Mar 022017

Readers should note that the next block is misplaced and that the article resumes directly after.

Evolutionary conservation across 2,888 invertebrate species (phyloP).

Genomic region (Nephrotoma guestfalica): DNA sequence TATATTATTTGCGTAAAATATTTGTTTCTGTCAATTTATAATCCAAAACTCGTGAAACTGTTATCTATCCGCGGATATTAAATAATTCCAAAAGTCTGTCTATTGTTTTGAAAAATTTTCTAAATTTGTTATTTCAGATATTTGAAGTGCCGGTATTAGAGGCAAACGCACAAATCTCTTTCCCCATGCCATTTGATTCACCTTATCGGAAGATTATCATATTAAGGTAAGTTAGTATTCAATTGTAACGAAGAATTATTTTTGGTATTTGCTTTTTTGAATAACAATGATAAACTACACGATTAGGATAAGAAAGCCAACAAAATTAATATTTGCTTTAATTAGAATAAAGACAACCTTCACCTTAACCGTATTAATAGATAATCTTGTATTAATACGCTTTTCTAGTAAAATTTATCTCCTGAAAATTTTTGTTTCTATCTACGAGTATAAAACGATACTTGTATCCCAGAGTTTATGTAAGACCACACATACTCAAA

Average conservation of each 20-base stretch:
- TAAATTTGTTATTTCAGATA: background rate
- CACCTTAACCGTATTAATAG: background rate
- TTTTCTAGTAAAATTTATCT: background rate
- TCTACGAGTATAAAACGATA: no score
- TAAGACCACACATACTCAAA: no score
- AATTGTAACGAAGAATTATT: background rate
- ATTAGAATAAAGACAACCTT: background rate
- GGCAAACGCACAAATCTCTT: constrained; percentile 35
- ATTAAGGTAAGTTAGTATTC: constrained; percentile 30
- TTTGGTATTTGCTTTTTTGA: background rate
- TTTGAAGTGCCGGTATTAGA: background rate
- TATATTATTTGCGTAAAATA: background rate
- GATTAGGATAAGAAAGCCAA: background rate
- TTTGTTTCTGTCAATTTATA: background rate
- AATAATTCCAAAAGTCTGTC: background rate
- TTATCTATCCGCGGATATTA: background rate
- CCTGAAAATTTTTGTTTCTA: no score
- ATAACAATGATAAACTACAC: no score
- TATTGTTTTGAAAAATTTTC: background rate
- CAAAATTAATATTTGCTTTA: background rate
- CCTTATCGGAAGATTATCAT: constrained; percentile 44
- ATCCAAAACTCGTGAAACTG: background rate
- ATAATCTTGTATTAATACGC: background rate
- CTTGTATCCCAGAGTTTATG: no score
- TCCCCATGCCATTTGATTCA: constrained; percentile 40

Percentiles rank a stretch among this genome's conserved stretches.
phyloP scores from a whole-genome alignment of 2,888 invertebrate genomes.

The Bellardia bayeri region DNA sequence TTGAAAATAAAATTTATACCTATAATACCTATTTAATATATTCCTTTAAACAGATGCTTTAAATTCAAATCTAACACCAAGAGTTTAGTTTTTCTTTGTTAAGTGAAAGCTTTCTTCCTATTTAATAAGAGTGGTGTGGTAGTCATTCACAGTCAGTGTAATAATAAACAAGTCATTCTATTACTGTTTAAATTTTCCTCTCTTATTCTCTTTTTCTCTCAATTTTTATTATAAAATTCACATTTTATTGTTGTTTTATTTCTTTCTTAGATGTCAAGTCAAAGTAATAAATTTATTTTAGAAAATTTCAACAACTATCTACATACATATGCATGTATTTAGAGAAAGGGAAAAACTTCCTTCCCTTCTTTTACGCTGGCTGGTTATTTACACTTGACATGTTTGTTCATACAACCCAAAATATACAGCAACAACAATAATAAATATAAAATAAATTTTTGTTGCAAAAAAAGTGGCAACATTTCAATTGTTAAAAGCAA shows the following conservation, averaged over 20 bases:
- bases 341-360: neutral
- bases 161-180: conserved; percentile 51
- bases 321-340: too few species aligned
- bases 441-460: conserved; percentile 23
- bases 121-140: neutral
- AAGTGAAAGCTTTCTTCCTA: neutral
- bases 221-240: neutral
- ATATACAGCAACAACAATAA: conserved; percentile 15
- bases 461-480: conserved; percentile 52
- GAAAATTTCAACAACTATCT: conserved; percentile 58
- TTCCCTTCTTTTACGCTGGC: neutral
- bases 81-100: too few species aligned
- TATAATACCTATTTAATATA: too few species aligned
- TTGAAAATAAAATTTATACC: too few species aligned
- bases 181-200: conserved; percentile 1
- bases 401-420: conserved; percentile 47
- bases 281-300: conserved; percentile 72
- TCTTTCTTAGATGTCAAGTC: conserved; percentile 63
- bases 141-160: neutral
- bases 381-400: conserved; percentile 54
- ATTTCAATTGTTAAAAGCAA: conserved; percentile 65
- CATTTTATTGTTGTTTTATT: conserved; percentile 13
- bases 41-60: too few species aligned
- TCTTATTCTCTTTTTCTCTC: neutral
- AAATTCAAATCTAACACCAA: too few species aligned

This story depicts the conditions of global waste, the most dangerous invisible threat to mankind that exists. Millions can be lifted out of poverty without ruining the planet with the help of clean sustainable energy. Practical Action (formerly ITDG), Power to the People, 2002 What Is It About Waste? Is It Waste Or Is It Waste? Waste, Just look at it. It’s the stuff we put in the little plastic bag lining the kitchen “garbage can”, then take to the big black garbage can container out at the curb. Listen, subconsciously for the sound of the garbage truck then again subconsciously sigh when we hear the dumping and the truck driving to the next garbage container. Most of the people fail to see it at all – the eye tends to subtract it – but those who do notice usually don’t pay any attention. It’s “Out sight out of mind.” According to the United Nation. ‘Wastes’ are substance or objects, which are disposed of or are intended to be disposed of or are required to be disposed of by the provisions of national law. In the modern language of garbage “Waste”, has become synonymous with “Trash” – that is, waste has come to mean the perceived dirty, icky, unhelpful, useless, valueless material that’s left over when we’re done with something. By this definition, waste is the foul stuff we wish would just disappear. “Out of Sight, Out of Mind” Our entire elaborate waste collection, transportation and disposal system has for a century been built around this “just make it go away” concept, An illusion for which Americans happily (or at least regularly) pay either through taxes or monthly bills. Waste in this sort of discussion is always to be defined as a cost, a negative and a burden – an inevitable, unpleasant fact of life, for which the only remedy is removal. I apply a different definition to the word “Waste”, the one we at Green Fire emphasize – the original verb form of the word as in ‘to waste” something. By this definition the nature of the discussion changes, because “to waste” implies the object being wasted has value, be it time, resources or manpower. After all, you can’t “Waste” something that has no value. The intro to WALL-E displays an image of a post-apocalyptic Earth. An image that in today’s world grows millions of tons every day. An (more…)